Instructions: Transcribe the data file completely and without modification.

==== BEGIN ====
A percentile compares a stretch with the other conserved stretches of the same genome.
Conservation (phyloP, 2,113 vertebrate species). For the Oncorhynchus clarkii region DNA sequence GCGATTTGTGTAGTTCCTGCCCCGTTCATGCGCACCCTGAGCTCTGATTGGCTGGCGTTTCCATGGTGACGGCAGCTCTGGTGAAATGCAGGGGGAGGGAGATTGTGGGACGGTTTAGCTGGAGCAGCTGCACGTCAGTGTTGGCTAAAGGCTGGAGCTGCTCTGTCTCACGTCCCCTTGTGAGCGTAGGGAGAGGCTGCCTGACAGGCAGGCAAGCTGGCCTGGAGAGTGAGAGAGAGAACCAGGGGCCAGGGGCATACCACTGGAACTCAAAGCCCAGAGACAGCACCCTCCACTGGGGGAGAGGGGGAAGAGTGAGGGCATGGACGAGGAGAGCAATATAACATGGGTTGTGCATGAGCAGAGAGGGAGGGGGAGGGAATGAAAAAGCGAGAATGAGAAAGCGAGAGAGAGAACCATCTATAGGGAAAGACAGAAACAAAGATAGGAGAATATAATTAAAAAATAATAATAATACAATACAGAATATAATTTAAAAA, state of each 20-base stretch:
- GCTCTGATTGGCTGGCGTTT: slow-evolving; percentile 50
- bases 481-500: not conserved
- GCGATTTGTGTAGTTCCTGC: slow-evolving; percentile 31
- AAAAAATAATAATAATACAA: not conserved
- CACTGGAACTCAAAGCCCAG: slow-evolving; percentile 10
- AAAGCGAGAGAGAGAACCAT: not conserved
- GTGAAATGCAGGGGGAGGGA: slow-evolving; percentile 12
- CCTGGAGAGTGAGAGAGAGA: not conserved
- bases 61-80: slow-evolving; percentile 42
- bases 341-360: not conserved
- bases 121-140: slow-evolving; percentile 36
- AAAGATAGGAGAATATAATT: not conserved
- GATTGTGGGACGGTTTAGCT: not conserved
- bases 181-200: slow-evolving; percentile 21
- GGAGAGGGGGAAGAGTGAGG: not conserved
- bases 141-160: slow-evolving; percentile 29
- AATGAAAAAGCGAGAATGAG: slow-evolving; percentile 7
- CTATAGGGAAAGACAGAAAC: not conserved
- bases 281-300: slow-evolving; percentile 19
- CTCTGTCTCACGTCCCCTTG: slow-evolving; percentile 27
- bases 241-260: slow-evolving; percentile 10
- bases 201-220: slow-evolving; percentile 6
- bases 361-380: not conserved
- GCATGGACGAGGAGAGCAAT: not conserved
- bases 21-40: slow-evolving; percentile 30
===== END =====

A percentile compares a stretch with the other conserved stretches of the same genome.
Conservation (phyloP, 2,113 vertebrate species). For the Oncorhynchus clarkii region DNA sequence GCGATTTGTGTAGTTCCTGCCCCGTTCATGCGCACCCTGAGCTCTGATTGGCTGGCGTTTCCATGGTGACGGCAGCTCTGGTGAAATGCAGGGGGAGGGAGATTGTGGGACGGTTTAGCTGGAGCAGCTGCACGTCAGTGTTGGCTAAAGGCTGGAGCTGCTCTGTCTCACGTCCCCTTGTGAGCGTAGGGAGAGGCTGCCTGACAGGCAGGCAAGCTGGCCTGGAGAGTGAGAGAGAGAACCAGGGGCCAGGGGCATACCACTGGAACTCAAAGCCCAGAGACAGCACCCTCCACTGGGGGAGAGGGGGAAGAGTGAGGGCATGGACGAGGAGAGCAATATAACATGGGTTGTGCATGAGCAGAGAGGGAGGGGGAGGGAATGAAAAAGCGAGAATGAGAAAGCGAGAGAGAGAACCATCTATAGGGAAAGACAGAAACAAAGATAGGAGAATATAATTAAAAAATAATAATAATACAATACAGAATATAATTTAAAAA, state of each 20-base stretch:
- GCTCTGATTGGCTGGCGTTT: slow-evolving; percentile 50
- bases 481-500: not conserved
- GCGATTTGTGTAGTTCCTGC: slow-evolving; percentile 31
- AAAAAATAATAATAATACAA: not conserved
- CACTGGAACTCAAAGCCCAG: slow-evolving; percentile 10
- AAAGCGAGAGAGAGAACCAT: not conserved
- GTGAAATGCAGGGGGAGGGA: slow-evolving; percentile 12
- CCTGGAGAGTGAGAGAGAGA: not conserved
- bases 61-80: slow-evolving; percentile 42
- bases 341-360: not conserved
- bases 121-140: slow-evolving; percentile 36
- AAAGATAGGAGAATATAATT: not conserved
- GATTGTGGGACGGTTTAGCT: not conserved
- bases 181-200: slow-evolving; percentile 21
- GGAGAGGGGGAAGAGTGAGG: not conserved
- bases 141-160: slow-evolving; percentile 29
- AATGAAAAAGCGAGAATGAG: slow-evolving; percentile 7
- CTATAGGGAAAGACAGAAAC: not conserved
- bases 281-300: slow-evolving; percentile 19
- CTCTGTCTCACGTCCCCTTG: slow-evolving; percentile 27
- bases 241-260: slow-evolving; percentile 10
- bases 201-220: slow-evolving; percentile 6
- bases 361-380: not conserved
- GCATGGACGAGGAGAGCAAT: not conserved
- bases 21-40: slow-evolving; percentile 30